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1 December 2009 Ecology of the Lesser Siren, Siren intermedia, in an Isolated Eastern Texas Pond
Paul M. Hampton
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The Lesser Siren (Siren intermedia) is a fully aquatic salamander with functionally limited overland dispersal. Details of the ecology of this species throughout its geographic range and diversity of habitats are limited. In this study, I investigated the ecology of a presumably isolated population of S. intermedia in eastern Texas. The conservative estimated population density was 0.33 sirens/m2 with a standing crop biomass of 9.66 g/m2. Growth rates averaged 0.022 mm/day in total length, slightly slower than other populations. Growth rate was not significantly different between males and females, nor was it correlated with size. The diet of the study population included at least 10 different taxa, of which tadpoles and snails (Order Basommatophora) were the most important prey. Like other populations, activity was highest during late winter and early spring, which coincides with the breeding season. The abundance of siren captures was weakly influenced by water temperature but not correlated with precipitation. Bite marks are hypothesized to be a result of siren courtship behavior. The abundance of males and females captured with fresh bite marks was significantly correlated with the number of gravid females. Because sirens are predatory generalists and represent a significant proportion of biomass in many aquatic environments, it is important to understand siren ecology throughout its geographic range and broad use of habitat types.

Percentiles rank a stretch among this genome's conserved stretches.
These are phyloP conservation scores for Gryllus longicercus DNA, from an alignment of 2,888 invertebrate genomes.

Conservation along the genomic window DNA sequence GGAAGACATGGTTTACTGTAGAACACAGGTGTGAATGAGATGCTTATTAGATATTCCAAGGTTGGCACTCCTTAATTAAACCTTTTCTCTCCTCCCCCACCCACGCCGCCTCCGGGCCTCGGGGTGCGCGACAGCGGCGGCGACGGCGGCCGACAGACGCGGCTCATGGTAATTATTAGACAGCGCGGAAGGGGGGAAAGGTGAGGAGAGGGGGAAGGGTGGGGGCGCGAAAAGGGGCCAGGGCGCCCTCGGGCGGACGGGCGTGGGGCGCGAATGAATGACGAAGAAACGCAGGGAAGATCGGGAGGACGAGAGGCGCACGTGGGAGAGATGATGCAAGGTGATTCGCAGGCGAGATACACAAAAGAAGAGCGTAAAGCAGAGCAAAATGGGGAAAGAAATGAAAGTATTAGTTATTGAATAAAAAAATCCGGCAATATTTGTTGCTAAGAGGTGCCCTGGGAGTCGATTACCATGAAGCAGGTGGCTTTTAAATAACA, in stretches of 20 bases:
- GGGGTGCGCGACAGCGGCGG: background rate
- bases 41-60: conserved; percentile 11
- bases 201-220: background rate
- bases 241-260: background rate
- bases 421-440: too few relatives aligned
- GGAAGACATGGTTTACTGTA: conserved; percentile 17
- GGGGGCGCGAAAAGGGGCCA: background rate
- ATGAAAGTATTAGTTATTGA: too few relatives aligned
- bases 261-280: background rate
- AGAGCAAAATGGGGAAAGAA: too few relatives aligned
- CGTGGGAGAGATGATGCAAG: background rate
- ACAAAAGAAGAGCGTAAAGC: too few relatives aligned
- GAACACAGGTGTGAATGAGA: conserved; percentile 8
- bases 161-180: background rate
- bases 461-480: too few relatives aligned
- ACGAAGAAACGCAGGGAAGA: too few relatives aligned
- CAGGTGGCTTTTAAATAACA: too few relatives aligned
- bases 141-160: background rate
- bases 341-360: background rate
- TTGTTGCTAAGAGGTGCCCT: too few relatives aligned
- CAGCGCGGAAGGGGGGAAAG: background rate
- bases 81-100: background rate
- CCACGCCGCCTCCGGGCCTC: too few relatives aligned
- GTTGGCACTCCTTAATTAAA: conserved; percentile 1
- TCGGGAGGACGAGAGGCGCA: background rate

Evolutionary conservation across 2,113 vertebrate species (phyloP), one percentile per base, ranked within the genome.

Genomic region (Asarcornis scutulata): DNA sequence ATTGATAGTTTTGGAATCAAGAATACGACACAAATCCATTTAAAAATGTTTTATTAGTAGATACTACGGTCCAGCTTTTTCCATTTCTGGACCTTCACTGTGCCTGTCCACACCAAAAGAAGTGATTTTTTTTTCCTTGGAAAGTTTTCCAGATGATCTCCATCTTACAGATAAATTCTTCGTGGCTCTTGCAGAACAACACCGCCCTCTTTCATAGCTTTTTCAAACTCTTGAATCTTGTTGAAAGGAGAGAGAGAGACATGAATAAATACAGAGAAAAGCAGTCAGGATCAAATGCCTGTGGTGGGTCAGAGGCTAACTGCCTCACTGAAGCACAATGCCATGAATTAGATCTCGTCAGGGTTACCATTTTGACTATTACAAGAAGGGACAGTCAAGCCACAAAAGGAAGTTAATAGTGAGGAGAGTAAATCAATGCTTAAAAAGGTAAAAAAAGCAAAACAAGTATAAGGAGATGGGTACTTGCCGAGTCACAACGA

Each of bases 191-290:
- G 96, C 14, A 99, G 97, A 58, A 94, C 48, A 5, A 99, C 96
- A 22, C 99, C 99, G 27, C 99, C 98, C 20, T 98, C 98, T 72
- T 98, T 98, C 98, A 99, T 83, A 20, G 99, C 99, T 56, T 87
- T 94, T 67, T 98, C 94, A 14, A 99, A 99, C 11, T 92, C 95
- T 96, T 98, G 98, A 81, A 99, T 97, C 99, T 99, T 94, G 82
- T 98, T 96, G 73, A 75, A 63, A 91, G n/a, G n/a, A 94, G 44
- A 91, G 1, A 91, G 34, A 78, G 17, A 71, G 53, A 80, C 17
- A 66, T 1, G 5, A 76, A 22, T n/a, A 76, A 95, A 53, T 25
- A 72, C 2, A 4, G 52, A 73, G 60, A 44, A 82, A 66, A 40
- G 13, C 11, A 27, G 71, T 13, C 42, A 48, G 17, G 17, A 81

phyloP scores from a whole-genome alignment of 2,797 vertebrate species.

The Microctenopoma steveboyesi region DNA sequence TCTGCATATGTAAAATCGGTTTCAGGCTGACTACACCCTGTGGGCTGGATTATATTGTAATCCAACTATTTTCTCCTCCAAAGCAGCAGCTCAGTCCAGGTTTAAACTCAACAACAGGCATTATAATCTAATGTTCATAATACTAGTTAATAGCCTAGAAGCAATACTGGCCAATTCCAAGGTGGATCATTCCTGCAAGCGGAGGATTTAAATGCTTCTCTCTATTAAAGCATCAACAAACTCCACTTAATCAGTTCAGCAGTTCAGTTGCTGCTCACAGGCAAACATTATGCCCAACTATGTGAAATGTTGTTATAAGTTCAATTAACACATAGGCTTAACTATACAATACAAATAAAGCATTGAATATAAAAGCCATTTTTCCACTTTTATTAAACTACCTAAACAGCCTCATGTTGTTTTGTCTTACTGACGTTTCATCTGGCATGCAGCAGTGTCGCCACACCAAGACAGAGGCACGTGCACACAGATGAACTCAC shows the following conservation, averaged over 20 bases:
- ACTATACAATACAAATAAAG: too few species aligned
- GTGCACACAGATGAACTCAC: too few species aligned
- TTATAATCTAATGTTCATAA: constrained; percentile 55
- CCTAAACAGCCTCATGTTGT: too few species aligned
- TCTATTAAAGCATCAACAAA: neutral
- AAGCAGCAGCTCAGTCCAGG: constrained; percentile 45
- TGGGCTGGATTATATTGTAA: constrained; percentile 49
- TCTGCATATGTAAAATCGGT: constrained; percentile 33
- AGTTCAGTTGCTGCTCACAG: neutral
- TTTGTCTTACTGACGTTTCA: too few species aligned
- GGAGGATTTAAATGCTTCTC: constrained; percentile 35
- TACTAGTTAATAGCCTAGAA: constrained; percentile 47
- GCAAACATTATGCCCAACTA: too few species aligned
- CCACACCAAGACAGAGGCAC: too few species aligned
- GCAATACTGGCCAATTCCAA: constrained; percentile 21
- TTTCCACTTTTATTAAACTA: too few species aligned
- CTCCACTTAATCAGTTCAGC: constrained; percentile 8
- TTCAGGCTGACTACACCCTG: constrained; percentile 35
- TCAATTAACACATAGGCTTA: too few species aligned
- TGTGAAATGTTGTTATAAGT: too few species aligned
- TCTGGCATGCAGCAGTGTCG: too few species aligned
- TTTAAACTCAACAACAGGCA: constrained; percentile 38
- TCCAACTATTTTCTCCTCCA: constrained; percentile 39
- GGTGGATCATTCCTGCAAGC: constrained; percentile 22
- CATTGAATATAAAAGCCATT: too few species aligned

Paul M. Hampton "Ecology of the Lesser Siren, Siren intermedia, in an Isolated Eastern Texas Pond," Journal of Herpetology 43(4), 704-709, (1 December 2009).
Accepted: 1 January 2009; Published: 1 December 2009
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